Southasiasphere is our roundup of news events and analysis of regional affairs, now out every two weeks. If you are a member, you will automatically receive links to new episodes in your inbox. If you are not yet a member, you can still get episode links for free by signing up here.
In this episode, we talk about the violence in Manipur in the past few weeks, and the latest developments following Imran Khan’s arrest in Islamabad.
For ‘Around Southasia in 5 minutes’, we talk about the recently held Karnataka Assembly election and Adani Ports’ recently completed sale of its port in Myanmar – at far below the value of the conglomerate’s initial investment. We also talk about the impact of cyclone Mocha in Myanmar and Bangladesh, a string of high-profile arrests in Nepal in connection with what is being called the ‘refugee scam’, new statistics on rising poverty in Sri Lanka, and the recently held Shanghai Cooperation Organisation meeting in Goa.
For ‘Bookmarked’, we talk about the movie ‘Jinpa’ by the renowned Tibetan filmmaker Pema Tseden, who passed away recently.
Politics and Pakistan’s new army chief
Pakistan needs to go beyond the 18th amendment to end the military’s role in politics
This podcast episode is now available on Soundcloud, Spotify, Apple Podcasts and Youtube
This is a machine-generated, unedited transcript of the episode and may contain inaccuracies. For exactness, please refer to the recording.
This episode was recorded on 16th May 2023.
Raisa Wickrematunge: Hi everyone, and welcome to Southasiasphere, our fortnightly roundup of news events and regional affairs. I’m Raisa and I’m joined by my colleague and fact-checker and researcher Saheli. Hi Saheli!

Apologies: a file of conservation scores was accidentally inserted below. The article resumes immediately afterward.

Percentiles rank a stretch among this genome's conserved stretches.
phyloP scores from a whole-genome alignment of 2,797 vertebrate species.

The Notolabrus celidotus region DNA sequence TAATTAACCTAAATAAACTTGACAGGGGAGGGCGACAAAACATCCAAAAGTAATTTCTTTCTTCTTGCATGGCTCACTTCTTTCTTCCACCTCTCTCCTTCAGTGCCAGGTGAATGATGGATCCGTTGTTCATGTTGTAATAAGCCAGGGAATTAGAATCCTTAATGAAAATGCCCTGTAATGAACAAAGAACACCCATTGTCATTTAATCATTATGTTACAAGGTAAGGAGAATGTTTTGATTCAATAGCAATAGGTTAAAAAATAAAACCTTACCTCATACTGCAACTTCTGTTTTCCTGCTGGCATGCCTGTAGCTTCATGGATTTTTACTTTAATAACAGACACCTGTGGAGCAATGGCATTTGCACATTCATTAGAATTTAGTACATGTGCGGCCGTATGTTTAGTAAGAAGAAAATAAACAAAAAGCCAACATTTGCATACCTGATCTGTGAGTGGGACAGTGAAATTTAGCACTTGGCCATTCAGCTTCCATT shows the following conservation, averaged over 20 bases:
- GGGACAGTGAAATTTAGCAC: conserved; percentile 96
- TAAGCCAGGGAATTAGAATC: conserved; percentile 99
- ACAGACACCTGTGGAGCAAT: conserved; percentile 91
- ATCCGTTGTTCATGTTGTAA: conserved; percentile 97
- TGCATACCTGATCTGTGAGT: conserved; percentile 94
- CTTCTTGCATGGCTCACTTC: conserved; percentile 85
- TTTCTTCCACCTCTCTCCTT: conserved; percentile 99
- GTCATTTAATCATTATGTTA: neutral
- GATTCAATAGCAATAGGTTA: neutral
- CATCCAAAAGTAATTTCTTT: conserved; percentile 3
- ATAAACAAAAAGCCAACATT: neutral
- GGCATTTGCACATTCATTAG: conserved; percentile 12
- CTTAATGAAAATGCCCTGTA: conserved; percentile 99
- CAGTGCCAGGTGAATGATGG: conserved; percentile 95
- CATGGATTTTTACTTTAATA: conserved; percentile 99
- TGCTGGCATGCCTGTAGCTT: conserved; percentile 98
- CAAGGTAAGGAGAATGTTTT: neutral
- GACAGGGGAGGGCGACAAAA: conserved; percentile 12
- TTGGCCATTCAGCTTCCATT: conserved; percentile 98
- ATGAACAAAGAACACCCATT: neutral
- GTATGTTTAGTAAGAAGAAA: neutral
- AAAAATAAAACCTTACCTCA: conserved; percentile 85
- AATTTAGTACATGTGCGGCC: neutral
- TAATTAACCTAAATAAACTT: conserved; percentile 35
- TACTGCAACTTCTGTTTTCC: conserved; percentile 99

Saheli Wikramanayake: Hi Raisa!
RW: So this episode for our big stories, we’re talking about the violence in Manipur over the last few weeks, as well as developing events related to Imran Khan’s arrest For Around Southasia in Five Minutes, we’ll unpack the Karnataka elections, talk about Adani’s sale of its investments in Myanmar, a high-profile scam involving refugees in Nepal, the doubling of poverty in Sri Lanka and the recently held SCO Summit in Goa.
SW: Let’s begin with what’s happening in Manipur.
RW: So on Sunday, May 14th, the chief minister of Manipur N Biren Singh met Union minister Amit Shah along with four other MPs to discuss the situation that was unfolding in Manipur. Now on May 14th, curfew was also partially relaxed during the day, but internet services remained suspended until at least May 16th. This is all after a mass rally organized by the All Tribal Students Union Manipur turned violent on May 3rd. Although there had been a bit of a lull in the interim, between May 13th and 14th, there were fresh incidents of violence reported, including the burning of houses. So far, around 45,000 people have been transported to safety in different areas, and around 26,000 people are sheltering in relief camps. The death toll, as it stands, is around 71 people and around 1,700 houses have been burned. Now, this unrest is being described as an ethnic clash between the Meitei and Kuki communities. But there are a few underlying factors that sparked the violence, one being that the Meitei approached the high court to give them scheduled tribe status, which would give them access to government reservations, and the court ruled in their favor.